The Long Road
It took me almost a full year post-surgery until I would consider myself back to the shape I was in before I got compartment syndrome. Sure, I PR-ed in the 800 that track season, but there was no way I could’ve PR-ed in anything longer. I think this was partly because I developed some annoying shin splints that hampered my training for a couple months. My next cross season did not go very well, but during indoor I started hitting the times I had got my freshman year. I finally became better than I had been pre-compartment syndrome my senior year cross-country season. I didn’t have any injuries to slow me down and I really cranked up my training. I was PR-ing all over the place and finally reached my goal of breaking 20 minutes in the 5k.
I find it hard to compare running now to before I had compartment syndrome. I definitely don’t have the awful pain I used to have, but I would be lying if I said that things were perfect. After all, my calves started acting up last week when I was doing intervals. The best way I can describe it is that things are just different. I have to pay attention to my calves more. Occasionally (like once a month) they’ll get abnormally tight. However, if I just take a few days easy and use the foam roller then I’ll be back to normal again.
The type of training I do now also suits my calves better. I’ve been trying out longer distance races, which don’t seem to bother my calves as much. I find that shorter speed intervals (200’s and 400’s) can really get them flared up, but marathon training doesn’t involve much of that, so it suits me much better! I also have given up on wearing my spikes for races. Those really can bother my calves. I’d rather run a slightly slower time than be sore for days after. However, most of my races are now road races, so I don’t need them anyways.
My scars are not very noticeable anymore. After surgery they were obviously red, then became a purply color, and then turned white probably a year later. I put athletic tape over them when I would be in the sun for the first year. This helped them to heal better and not get damaged from the sun. I definitely noticed some people staring at my scars once in a while, but hardly anyone ever notices them now. I don’t mind my scars. In fact, I think they look pretty badass!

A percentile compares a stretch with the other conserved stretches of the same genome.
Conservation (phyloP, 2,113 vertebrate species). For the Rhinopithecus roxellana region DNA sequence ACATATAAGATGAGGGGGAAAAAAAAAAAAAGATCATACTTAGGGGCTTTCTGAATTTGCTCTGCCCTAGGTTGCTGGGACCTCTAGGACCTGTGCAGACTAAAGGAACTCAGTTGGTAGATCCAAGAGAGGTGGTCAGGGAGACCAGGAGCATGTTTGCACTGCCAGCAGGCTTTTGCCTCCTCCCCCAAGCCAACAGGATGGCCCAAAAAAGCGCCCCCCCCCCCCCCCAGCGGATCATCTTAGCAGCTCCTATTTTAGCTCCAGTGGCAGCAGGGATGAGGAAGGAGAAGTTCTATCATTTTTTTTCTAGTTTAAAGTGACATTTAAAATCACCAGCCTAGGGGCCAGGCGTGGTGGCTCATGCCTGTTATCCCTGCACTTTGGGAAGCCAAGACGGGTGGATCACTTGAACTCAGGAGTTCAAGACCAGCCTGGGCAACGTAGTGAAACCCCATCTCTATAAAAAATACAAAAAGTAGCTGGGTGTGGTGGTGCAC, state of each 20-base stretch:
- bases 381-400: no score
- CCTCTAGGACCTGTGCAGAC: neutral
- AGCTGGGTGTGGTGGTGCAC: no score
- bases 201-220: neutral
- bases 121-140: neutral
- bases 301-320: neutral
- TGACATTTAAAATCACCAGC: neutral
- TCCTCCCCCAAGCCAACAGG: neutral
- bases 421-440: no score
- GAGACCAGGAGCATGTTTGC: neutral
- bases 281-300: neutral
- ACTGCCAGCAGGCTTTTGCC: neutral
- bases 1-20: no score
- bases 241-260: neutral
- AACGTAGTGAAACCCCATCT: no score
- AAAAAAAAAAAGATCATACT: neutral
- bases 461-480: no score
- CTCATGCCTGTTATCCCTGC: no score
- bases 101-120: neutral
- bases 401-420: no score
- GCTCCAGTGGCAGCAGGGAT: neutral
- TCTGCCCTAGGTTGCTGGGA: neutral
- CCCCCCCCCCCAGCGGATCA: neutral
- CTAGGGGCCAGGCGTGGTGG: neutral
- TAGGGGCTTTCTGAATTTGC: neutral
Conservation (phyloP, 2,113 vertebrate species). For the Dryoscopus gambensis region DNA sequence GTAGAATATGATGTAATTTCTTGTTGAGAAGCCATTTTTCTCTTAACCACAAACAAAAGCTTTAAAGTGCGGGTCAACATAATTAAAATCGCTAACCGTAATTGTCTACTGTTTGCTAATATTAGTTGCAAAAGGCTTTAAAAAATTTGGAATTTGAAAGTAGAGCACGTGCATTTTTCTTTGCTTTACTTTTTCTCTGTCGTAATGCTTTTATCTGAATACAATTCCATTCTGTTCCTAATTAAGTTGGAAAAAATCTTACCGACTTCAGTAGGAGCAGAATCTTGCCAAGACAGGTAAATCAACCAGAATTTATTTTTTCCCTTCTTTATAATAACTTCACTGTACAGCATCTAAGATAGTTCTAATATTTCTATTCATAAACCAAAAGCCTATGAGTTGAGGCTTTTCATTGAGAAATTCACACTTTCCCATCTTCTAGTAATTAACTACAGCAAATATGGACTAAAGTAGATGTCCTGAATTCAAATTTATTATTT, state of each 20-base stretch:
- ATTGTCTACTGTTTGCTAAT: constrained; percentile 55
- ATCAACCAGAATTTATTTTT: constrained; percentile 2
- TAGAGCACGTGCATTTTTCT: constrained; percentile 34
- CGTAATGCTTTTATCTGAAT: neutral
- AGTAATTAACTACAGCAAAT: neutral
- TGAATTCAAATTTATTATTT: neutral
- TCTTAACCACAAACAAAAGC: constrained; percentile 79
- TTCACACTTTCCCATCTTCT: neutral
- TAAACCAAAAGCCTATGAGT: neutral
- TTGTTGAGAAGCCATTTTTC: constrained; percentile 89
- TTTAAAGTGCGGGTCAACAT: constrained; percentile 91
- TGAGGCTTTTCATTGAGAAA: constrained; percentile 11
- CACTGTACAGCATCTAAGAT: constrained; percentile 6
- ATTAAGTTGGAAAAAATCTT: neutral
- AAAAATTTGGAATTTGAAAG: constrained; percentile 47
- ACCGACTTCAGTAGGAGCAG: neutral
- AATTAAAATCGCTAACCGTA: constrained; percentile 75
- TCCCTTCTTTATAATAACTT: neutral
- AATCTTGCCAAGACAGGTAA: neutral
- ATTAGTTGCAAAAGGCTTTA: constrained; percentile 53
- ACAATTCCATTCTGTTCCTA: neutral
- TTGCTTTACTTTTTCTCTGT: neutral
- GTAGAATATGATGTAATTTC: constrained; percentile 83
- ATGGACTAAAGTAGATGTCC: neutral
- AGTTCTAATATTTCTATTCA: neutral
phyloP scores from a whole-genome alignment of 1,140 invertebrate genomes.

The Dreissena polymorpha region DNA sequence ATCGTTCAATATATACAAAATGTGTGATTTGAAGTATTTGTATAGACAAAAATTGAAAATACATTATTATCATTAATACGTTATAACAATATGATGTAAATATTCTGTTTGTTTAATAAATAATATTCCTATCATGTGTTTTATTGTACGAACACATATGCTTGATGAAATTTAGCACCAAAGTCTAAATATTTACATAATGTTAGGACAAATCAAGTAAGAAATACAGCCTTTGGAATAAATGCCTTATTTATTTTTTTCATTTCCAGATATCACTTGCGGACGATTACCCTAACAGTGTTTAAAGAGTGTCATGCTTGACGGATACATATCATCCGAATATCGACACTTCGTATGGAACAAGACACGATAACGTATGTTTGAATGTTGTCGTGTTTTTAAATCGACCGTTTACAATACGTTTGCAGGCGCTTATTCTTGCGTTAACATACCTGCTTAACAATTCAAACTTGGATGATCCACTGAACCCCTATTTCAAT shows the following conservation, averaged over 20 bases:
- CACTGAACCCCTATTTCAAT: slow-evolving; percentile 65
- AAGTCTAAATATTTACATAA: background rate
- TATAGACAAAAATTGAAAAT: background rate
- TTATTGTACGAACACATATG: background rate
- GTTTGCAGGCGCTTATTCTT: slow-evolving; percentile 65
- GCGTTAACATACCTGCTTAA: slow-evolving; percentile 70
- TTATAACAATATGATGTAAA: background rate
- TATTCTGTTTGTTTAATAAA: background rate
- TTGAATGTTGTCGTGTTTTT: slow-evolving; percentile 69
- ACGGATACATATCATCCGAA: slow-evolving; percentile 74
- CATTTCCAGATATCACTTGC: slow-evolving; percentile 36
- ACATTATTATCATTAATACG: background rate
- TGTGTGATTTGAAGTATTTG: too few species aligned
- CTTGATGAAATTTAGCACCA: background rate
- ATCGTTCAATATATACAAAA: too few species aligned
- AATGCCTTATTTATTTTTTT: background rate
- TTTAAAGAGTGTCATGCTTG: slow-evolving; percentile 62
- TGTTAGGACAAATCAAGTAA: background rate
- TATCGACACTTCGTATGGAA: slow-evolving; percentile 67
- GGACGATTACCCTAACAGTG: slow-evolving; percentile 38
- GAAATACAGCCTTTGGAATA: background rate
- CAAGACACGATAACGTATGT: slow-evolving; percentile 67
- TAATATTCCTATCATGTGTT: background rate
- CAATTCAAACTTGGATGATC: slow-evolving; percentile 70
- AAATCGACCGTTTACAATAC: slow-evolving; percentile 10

Overall, things are pretty great. I’ve been able to get my mileage up way higher than I was able to in high school and it’s fun watching myself improve and try out new types of races. The surgery was definitely worth it for me. I haven’t had a serious injury in 3.5 years (knock on wood) and I’m just enjoying my running.
My friend Sarah also has a blog where she’s shared her whole journey with compartment syndrome. She had the surgery just a couple months after me by the same surgeon. I connected with her through her blog and she later became my cross-country coach. Now we meet up regularly to run together. She’s pretty awesome, so you should go check her blog out!
***UPDATE 1/4/18*** – It’s been almost 4 years since I wrote this post and a lot has changed since then, especially in the past year. I was diagnosed with popliteal artery entrapment syndrome (PAES), which I explain more about in this post. As of now, the exact relationship between PAES and CECS seems to be unclear. Since PAES is so uncommon there’s hardly any research or statistics to go off of. From a poll in a support group for people with this syndrome over half of the participants had been diagnosed with both CECS and PAES. So, the two conditions seem to be related. I’ve heard some people claim that PAES can cause high compartment pressures, but the bottom line is that there just isn’t enough information yet.
Either way, if you’ve been diagnosed with CECS it might be worth asking about the possibility of PAES. Although PAES is pretty rare, it could save you from having unnecessary surgery. It’s possible that if I was diagnosed and treated for PAES first that I wouldn’t have needed surgery for CECS. It’s also possible that my symptoms weren’t the “classic compartment syndrome case” because I also had PAES.
I still think it’s valuable to leave this post up even though my experience doesn’t fit the normal compartment syndrome story. The information about the process of getting diagnosed, the surgery, and the recovery are still valuable. I wrote this with the hopes that another person dealing with CECS could find the information helpful and it seems to have done just that. It makes my day when another athlete dealing with a similar situation reaches out to me after reading my blog.
If anyone has any questions/comments about compartment syndrome or my experience feel free to comment down below!